What are the arguments against such a reconstruction? That the major parties are great stores of wisdom and experience. That their leaders are practical, prudent men and women who have taken moderate, feasible steps in policy. That public affairs are well administered. That the parties have big money behind them. That major change would cause uncertainty. Inertia.

The strongest argument in favour of the traditional parties’ divine right to continue in their present forms is that each of them embodies an essence, a set of ideas and ideals that is handed on from generation to generation and that inspire the living to complete the great work of their predecessors. Youthful politicians still sometimes write slim volumes attempting to outline that essence. As a matter of historical method, this task was always difficult; some people may now think it impossible.

The larger problem is that the electorate are less and less convinced by such arguments about party identity and destiny. Far underground, the tectonic plates are moving. There is a deep murmur rising from dark places. A suspicion is growing that public affairs are not well conducted, and that (in all the major parties) a Third Eleven is only shielding itself from insight and appraisal by the widespread use of non-disclosure agreements.

As a member of a political party, this intellectual hollowing out of parties distresses me. As a voter, what is happening in public policy formation and execution alarms me. Perhaps the show will be kept on the road after all; but, in that case, I would be reassured if it could be better shown what the rationale for the continuance of present party divisions is. But perhaps it will not.

Desmond Swayne: Weaning parents off disposable nappies

We must look at the benefits that reusable nappies can offer, and promote greater awareness so that people can make an informed choice.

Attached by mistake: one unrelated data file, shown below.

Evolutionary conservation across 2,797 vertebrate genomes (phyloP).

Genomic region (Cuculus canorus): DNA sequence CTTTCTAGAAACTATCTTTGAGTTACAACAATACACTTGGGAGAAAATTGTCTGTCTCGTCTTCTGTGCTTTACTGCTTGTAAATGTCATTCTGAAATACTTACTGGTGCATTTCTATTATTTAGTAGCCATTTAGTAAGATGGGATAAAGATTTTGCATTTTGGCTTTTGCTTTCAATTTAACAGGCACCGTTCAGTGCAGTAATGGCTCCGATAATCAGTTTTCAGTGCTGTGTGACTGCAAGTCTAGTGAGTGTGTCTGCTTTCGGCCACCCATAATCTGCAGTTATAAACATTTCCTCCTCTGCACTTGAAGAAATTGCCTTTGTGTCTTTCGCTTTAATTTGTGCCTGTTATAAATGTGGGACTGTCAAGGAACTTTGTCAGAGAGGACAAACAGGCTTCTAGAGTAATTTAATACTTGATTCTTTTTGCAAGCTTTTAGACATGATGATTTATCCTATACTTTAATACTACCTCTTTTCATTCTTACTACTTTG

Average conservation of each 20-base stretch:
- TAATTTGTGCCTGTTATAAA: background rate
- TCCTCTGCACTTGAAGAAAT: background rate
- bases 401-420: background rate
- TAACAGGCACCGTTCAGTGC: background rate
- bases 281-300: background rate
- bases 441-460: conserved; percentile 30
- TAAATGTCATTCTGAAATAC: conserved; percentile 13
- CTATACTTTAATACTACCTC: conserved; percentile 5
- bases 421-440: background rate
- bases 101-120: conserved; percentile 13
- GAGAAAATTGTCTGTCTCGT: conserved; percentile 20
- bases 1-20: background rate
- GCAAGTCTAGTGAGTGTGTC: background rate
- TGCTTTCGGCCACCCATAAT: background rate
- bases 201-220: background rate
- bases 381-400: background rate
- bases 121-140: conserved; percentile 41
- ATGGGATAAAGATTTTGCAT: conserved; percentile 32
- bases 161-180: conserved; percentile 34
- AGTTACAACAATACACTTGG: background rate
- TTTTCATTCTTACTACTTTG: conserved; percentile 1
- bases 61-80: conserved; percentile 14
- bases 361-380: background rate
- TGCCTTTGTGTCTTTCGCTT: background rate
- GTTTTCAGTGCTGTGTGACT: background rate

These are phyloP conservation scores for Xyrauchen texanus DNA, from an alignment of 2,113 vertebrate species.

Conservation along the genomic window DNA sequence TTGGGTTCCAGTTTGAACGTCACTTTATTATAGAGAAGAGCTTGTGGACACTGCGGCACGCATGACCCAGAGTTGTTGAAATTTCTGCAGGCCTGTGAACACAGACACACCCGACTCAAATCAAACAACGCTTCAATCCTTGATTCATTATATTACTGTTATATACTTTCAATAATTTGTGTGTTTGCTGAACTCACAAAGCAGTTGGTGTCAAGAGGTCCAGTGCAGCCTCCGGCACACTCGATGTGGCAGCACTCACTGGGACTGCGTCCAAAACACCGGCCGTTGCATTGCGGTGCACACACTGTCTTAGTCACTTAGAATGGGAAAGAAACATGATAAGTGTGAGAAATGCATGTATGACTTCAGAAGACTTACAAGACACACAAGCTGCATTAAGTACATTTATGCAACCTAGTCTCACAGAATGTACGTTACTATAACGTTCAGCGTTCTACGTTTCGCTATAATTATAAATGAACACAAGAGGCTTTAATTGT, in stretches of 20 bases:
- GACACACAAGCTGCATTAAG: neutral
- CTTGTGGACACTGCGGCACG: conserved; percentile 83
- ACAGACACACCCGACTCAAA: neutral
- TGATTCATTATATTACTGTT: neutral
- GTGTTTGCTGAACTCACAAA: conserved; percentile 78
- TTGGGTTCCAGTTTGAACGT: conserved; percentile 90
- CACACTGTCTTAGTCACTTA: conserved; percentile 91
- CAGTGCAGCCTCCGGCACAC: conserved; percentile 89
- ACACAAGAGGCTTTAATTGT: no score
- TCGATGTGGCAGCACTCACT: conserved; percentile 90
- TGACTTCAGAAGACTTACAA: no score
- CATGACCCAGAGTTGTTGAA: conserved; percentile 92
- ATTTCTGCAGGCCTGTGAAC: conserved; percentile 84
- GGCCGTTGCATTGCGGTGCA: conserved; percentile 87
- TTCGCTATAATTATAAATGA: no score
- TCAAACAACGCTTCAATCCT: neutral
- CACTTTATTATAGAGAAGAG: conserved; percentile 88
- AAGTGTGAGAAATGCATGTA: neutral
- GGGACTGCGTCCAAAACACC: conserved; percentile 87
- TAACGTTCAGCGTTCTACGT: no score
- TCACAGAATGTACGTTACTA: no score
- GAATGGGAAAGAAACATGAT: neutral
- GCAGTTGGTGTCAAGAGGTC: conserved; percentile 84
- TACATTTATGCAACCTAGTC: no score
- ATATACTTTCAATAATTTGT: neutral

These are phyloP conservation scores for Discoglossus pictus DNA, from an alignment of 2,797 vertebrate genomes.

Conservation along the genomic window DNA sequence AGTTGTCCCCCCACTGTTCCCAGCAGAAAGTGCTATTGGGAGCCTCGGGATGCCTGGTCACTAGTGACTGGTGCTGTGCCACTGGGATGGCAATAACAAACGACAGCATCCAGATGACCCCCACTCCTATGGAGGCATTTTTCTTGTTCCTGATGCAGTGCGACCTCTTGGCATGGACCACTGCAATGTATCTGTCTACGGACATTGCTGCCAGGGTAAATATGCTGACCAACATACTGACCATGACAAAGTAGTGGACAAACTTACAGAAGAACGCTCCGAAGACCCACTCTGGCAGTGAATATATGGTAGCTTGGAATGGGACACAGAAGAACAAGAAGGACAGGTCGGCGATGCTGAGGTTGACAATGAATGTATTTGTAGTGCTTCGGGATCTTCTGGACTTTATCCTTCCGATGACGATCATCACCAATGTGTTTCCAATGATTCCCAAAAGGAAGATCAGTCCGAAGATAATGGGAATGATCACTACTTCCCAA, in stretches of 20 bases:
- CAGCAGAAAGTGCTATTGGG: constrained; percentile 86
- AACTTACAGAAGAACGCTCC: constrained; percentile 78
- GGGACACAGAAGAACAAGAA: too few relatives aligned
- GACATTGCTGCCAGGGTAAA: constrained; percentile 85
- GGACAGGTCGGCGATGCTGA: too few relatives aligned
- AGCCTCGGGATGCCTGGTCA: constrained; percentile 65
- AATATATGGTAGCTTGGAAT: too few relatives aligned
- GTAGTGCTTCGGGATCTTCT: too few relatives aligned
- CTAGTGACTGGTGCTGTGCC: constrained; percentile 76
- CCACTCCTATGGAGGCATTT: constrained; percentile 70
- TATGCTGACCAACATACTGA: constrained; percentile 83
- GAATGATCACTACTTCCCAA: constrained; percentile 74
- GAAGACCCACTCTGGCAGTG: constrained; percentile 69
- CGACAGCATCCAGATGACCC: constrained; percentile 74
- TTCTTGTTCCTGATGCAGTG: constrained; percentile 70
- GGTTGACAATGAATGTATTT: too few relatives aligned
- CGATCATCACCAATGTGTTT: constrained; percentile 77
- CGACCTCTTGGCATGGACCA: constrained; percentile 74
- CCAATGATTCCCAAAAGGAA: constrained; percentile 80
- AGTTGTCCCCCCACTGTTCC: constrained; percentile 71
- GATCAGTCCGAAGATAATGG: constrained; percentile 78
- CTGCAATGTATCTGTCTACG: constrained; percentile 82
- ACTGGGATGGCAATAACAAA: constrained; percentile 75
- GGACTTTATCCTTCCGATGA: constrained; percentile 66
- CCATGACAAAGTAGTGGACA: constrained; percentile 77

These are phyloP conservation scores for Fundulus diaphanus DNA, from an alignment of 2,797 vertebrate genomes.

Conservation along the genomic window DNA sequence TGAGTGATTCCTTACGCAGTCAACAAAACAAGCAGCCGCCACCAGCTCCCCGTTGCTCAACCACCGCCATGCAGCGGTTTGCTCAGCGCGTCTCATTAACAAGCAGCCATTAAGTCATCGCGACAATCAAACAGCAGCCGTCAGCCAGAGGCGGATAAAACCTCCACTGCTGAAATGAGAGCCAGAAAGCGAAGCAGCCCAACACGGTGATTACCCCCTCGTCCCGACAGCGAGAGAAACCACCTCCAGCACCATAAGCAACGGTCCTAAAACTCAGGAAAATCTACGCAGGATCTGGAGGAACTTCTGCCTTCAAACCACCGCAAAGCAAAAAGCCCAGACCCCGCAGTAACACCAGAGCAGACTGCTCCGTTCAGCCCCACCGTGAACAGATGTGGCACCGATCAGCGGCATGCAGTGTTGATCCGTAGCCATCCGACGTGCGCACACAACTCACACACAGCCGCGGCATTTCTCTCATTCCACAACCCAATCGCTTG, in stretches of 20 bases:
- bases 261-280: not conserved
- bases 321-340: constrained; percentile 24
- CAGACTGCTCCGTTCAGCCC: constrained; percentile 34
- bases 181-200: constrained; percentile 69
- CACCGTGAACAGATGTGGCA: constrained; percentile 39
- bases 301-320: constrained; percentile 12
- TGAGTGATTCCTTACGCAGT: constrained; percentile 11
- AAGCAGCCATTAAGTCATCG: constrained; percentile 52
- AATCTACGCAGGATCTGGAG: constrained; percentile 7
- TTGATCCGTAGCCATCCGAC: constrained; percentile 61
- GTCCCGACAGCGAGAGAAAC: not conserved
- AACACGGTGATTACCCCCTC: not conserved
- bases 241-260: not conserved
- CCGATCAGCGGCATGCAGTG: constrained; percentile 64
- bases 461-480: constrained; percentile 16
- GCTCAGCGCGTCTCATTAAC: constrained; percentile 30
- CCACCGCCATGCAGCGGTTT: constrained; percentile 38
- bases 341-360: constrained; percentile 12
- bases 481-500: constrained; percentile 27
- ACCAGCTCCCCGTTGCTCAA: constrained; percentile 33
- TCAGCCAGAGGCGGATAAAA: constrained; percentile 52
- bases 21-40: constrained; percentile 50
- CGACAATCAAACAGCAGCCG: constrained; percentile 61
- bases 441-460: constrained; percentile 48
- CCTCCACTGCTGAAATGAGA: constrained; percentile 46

Sir Desmond Swayne is a former International Development Minister, and is MP for New Forest West.

The message from the Budget is clear: consumers have made their views known on plastic packaging. But that is just the tip of the iceberg. Let’s empower people to cut down on other single-use plastics to benefit the environment, reduce waste and emissions in our over-stretched waste systems, and support household finances.

Both Defra and the Treasury have spent considerable departmental time and resource exploring how to influence consumer and industry behaviour when it comes to cutting plastic consumption, and rightly so.  For now, Philip Hammond says he is content to rely on industry to drive plastic use down rather than resort to taxation. Industry, especially hospitality and independent food retailers, have taken proactive steps over the last twelve months. I’m pleased to see that extraneous packaging has been banished from the majority of fruit and veg in our supermarkets, and plastic straws have been replaced by waxy paper ones in pubs and bars across the country.

But this is only the start. With a recent UN study finding that we have only twelve years to prevent irreversible damage to the climate, people are only now realising it is their own responsibility to limit their impact on the planet – and that they must do this by making real changes to their daily routine.

The good news is that changes can be made quickly and to good effect – and this is why I was pleased to see the subject of reusable nappies being raised by Michael Gove at Party Conference this year. We’ve targeted straws, cotton buds, balloon sticks and shrink-wrap. Disposables, which currently make up four to six per cent of household waste, are the obvious next step.